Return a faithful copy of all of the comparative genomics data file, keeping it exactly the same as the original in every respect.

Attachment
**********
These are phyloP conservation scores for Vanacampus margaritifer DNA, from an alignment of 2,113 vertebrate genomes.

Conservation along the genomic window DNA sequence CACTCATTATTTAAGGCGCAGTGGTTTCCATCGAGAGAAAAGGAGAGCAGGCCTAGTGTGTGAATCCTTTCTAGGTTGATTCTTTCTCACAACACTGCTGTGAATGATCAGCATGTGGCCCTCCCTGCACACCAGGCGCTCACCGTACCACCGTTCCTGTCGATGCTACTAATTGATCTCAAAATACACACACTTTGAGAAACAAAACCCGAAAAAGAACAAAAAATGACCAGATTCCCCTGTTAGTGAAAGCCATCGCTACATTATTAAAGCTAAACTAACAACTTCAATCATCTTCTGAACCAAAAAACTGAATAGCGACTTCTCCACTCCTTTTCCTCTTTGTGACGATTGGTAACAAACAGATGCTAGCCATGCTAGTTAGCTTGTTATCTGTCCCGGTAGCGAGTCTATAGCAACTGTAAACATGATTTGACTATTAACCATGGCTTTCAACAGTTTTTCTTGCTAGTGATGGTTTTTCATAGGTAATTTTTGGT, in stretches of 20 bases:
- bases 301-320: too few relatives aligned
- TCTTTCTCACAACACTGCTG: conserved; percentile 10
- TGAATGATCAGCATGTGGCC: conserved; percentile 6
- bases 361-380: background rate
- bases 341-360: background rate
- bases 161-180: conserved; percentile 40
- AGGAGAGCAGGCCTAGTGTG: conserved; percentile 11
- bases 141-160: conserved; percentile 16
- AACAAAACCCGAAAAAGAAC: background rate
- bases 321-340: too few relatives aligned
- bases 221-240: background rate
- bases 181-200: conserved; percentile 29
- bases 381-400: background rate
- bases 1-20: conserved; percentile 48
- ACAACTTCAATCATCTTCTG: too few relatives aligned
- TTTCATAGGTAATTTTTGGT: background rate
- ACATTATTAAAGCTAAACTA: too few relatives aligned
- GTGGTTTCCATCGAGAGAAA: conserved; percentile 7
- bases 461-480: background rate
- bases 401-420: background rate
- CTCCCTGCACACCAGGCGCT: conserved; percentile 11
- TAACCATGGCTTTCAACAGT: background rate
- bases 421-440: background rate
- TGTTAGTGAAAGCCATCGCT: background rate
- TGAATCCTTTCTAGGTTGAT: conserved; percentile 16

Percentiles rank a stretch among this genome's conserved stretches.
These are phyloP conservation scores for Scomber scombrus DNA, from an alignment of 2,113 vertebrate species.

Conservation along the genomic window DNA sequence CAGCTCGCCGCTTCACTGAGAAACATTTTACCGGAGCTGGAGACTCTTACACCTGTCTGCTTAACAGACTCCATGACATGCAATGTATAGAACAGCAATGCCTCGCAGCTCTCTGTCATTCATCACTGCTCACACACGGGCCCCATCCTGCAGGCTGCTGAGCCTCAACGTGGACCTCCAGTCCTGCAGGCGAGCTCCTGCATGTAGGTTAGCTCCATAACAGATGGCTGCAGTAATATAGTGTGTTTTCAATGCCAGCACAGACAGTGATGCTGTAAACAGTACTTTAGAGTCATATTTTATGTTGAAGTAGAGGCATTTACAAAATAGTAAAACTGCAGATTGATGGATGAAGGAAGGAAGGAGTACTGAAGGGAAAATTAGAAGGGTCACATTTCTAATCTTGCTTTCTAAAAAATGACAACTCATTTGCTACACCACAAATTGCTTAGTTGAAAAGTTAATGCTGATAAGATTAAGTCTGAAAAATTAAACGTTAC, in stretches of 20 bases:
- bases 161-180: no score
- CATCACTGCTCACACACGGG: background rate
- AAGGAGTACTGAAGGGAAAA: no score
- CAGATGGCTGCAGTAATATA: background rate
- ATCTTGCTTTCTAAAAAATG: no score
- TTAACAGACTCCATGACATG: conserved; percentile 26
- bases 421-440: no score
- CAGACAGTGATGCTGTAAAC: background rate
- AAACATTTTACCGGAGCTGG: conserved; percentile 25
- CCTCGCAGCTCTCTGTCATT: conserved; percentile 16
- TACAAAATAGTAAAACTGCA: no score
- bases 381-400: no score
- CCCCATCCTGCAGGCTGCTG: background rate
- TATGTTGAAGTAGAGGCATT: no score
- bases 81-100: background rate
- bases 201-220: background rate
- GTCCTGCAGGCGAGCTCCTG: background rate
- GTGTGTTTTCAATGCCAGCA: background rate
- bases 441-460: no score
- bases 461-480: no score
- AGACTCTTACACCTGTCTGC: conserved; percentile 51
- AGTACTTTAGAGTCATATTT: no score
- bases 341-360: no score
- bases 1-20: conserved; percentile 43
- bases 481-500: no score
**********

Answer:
These are phyloP conservation scores for Vanacampus margaritifer DNA, from an alignment of 2,113 vertebrate genomes.

Conservation along the genomic window DNA sequence CACTCATTATTTAAGGCGCAGTGGTTTCCATCGAGAGAAAAGGAGAGCAGGCCTAGTGTGTGAATCCTTTCTAGGTTGATTCTTTCTCACAACACTGCTGTGAATGATCAGCATGTGGCCCTCCCTGCACACCAGGCGCTCACCGTACCACCGTTCCTGTCGATGCTACTAATTGATCTCAAAATACACACACTTTGAGAAACAAAACCCGAAAAAGAACAAAAAATGACCAGATTCCCCTGTTAGTGAAAGCCATCGCTACATTATTAAAGCTAAACTAACAACTTCAATCATCTTCTGAACCAAAAAACTGAATAGCGACTTCTCCACTCCTTTTCCTCTTTGTGACGATTGGTAACAAACAGATGCTAGCCATGCTAGTTAGCTTGTTATCTGTCCCGGTAGCGAGTCTATAGCAACTGTAAACATGATTTGACTATTAACCATGGCTTTCAACAGTTTTTCTTGCTAGTGATGGTTTTTCATAGGTAATTTTTGGT, in stretches of 20 bases:
- bases 301-320: too few relatives aligned
- TCTTTCTCACAACACTGCTG: conserved; percentile 10
- TGAATGATCAGCATGTGGCC: conserved; percentile 6
- bases 361-380: background rate
- bases 341-360: background rate
- bases 161-180: conserved; percentile 40
- AGGAGAGCAGGCCTAGTGTG: conserved; percentile 11
- bases 141-160: conserved; percentile 16
- AACAAAACCCGAAAAAGAAC: background rate
- bases 321-340: too few relatives aligned
- bases 221-240: background rate
- bases 181-200: conserved; percentile 29
- bases 381-400: background rate
- bases 1-20: conserved; percentile 48
- ACAACTTCAATCATCTTCTG: too few relatives aligned
- TTTCATAGGTAATTTTTGGT: background rate
- ACATTATTAAAGCTAAACTA: too few relatives aligned
- GTGGTTTCCATCGAGAGAAA: conserved; percentile 7
- bases 461-480: background rate
- bases 401-420: background rate
- CTCCCTGCACACCAGGCGCT: conserved; percentile 11
- TAACCATGGCTTTCAACAGT: background rate
- bases 421-440: background rate
- TGTTAGTGAAAGCCATCGCT: background rate
- TGAATCCTTTCTAGGTTGAT: conserved; percentile 16

Percentiles rank a stretch among this genome's conserved stretches.
These are phyloP conservation scores for Scomber scombrus DNA, from an alignment of 2,113 vertebrate species.

Conservation along the genomic window DNA sequence CAGCTCGCCGCTTCACTGAGAAACATTTTACCGGAGCTGGAGACTCTTACACCTGTCTGCTTAACAGACTCCATGACATGCAATGTATAGAACAGCAATGCCTCGCAGCTCTCTGTCATTCATCACTGCTCACACACGGGCCCCATCCTGCAGGCTGCTGAGCCTCAACGTGGACCTCCAGTCCTGCAGGCGAGCTCCTGCATGTAGGTTAGCTCCATAACAGATGGCTGCAGTAATATAGTGTGTTTTCAATGCCAGCACAGACAGTGATGCTGTAAACAGTACTTTAGAGTCATATTTTATGTTGAAGTAGAGGCATTTACAAAATAGTAAAACTGCAGATTGATGGATGAAGGAAGGAAGGAGTACTGAAGGGAAAATTAGAAGGGTCACATTTCTAATCTTGCTTTCTAAAAAATGACAACTCATTTGCTACACCACAAATTGCTTAGTTGAAAAGTTAATGCTGATAAGATTAAGTCTGAAAAATTAAACGTTAC, in stretches of 20 bases:
- bases 161-180: no score
- CATCACTGCTCACACACGGG: background rate
- AAGGAGTACTGAAGGGAAAA: no score
- CAGATGGCTGCAGTAATATA: background rate
- ATCTTGCTTTCTAAAAAATG: no score
- TTAACAGACTCCATGACATG: conserved; percentile 26
- bases 421-440: no score
- CAGACAGTGATGCTGTAAAC: background rate
- AAACATTTTACCGGAGCTGG: conserved; percentile 25
- CCTCGCAGCTCTCTGTCATT: conserved; percentile 16
- TACAAAATAGTAAAACTGCA: no score
- bases 381-400: no score
- CCCCATCCTGCAGGCTGCTG: background rate
- TATGTTGAAGTAGAGGCATT: no score
- bases 81-100: background rate
- bases 201-220: background rate
- GTCCTGCAGGCGAGCTCCTG: background rate
- GTGTGTTTTCAATGCCAGCA: background rate
- bases 441-460: no score
- bases 461-480: no score
- AGACTCTTACACCTGTCTGC: conserved; percentile 51
- AGTACTTTAGAGTCATATTT: no score
- bases 341-360: no score
- bases 1-20: conserved; percentile 43
- bases 481-500: no score